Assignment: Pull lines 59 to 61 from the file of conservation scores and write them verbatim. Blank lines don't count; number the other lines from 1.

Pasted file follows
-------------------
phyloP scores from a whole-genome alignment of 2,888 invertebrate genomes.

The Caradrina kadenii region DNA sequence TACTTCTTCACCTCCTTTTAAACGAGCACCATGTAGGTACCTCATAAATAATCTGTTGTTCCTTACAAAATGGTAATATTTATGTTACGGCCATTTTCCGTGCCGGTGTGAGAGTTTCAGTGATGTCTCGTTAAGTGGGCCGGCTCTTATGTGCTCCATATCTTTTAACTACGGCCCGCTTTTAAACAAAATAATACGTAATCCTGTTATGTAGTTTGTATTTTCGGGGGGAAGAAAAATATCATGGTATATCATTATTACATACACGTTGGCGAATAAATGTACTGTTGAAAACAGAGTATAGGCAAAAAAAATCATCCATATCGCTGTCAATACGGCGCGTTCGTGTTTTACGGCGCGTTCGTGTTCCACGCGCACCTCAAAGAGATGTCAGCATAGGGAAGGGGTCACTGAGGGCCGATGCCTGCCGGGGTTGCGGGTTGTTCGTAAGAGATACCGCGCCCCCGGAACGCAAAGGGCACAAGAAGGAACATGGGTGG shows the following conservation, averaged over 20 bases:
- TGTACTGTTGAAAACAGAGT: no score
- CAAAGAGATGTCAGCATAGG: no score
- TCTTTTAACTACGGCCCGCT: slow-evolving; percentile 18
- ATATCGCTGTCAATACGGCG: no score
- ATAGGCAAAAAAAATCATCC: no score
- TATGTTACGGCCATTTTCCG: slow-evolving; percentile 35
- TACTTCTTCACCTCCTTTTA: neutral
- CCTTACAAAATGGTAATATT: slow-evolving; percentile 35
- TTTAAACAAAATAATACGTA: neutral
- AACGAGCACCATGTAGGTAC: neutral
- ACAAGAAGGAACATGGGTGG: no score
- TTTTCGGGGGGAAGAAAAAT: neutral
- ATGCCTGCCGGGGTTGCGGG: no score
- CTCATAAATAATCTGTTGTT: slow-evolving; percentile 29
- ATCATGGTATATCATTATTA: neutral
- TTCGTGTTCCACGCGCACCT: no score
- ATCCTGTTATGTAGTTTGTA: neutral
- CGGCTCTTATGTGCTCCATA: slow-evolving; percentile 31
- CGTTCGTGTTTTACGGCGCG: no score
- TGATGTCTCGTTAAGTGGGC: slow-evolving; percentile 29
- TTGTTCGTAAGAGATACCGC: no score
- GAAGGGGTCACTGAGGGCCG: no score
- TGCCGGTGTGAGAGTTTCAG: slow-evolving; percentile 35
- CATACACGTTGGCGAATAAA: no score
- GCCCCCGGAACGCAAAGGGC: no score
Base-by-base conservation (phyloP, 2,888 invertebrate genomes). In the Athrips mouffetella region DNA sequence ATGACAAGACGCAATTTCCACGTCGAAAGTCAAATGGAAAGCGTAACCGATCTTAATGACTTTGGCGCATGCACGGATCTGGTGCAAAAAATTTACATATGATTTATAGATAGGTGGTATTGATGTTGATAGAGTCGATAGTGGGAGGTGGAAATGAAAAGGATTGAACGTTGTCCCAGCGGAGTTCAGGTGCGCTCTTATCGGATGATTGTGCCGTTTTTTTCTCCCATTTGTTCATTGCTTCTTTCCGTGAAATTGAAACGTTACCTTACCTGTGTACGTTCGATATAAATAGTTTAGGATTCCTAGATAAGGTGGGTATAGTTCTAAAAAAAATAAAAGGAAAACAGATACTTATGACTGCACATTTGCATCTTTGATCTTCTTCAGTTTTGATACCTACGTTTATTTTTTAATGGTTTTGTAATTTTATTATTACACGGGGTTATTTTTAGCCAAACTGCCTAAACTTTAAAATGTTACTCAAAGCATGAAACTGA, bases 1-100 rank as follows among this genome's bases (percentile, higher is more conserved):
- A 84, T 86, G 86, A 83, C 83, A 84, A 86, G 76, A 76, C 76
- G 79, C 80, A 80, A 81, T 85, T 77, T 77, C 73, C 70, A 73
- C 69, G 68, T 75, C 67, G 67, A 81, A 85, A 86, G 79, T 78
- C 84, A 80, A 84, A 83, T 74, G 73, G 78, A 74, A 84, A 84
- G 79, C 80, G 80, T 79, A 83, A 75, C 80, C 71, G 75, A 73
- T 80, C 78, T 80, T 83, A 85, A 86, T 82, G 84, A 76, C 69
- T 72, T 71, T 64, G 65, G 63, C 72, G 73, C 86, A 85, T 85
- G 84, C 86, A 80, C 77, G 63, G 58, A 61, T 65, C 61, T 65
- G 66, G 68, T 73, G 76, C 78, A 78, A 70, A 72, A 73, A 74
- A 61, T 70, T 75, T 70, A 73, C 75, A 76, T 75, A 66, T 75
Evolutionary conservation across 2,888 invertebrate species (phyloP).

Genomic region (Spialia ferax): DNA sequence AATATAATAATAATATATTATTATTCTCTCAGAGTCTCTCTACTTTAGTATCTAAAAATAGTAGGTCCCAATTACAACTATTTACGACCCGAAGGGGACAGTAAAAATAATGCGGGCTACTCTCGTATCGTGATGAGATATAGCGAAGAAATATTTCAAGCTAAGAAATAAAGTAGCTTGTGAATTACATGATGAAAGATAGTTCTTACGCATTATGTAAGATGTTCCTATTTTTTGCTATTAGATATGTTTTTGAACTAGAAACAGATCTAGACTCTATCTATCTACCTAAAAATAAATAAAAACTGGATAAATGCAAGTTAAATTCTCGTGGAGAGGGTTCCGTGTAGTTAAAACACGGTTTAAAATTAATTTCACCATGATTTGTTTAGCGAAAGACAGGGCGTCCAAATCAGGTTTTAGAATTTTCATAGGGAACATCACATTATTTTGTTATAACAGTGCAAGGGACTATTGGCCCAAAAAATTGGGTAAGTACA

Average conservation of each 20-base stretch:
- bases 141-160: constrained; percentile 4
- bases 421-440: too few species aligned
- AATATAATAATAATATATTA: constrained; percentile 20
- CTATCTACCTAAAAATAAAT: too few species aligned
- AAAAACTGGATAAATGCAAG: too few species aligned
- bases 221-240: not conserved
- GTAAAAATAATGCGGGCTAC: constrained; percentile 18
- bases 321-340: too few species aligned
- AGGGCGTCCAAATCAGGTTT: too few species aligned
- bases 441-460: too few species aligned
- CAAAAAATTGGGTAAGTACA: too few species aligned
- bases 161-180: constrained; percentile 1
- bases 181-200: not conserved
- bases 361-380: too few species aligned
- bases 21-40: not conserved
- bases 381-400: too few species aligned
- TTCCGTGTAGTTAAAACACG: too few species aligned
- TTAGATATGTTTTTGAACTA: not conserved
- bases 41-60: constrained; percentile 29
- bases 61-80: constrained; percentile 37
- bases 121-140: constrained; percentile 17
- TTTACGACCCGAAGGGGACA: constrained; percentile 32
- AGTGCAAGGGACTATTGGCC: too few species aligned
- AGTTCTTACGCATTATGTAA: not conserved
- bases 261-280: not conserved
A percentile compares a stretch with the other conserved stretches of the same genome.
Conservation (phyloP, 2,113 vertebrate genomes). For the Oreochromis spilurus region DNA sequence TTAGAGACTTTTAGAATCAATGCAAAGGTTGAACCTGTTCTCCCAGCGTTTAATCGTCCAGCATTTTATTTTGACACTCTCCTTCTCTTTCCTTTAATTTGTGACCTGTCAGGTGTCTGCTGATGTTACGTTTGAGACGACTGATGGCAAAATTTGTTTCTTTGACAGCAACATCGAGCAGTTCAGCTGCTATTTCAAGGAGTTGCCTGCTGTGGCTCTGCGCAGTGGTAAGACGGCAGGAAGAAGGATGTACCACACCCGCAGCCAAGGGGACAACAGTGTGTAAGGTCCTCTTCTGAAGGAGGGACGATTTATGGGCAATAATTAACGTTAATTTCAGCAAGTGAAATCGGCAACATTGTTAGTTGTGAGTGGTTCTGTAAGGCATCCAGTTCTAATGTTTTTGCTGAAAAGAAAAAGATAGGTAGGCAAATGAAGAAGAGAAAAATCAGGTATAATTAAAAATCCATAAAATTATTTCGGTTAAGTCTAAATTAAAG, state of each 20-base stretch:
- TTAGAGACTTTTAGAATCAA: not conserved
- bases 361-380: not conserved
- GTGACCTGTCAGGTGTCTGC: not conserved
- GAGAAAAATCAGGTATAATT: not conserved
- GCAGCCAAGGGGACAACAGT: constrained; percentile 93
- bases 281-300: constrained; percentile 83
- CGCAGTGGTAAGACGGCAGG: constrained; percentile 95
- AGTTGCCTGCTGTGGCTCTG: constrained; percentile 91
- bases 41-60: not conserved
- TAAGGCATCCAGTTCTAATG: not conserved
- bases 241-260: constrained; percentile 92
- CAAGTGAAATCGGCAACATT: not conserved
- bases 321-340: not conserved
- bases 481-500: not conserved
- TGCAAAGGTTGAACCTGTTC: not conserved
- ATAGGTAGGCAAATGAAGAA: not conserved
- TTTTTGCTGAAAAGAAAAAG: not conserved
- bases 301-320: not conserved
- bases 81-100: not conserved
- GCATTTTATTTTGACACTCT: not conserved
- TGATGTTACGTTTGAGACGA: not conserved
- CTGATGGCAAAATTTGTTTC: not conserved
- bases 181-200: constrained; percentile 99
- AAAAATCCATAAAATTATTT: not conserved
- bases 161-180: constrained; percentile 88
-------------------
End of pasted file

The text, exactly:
- TTAGATATGTTTTTGAACTA: not conserved
- bases 41-60: constrained; percentile 29
- bases 61-80: constrained; percentile 37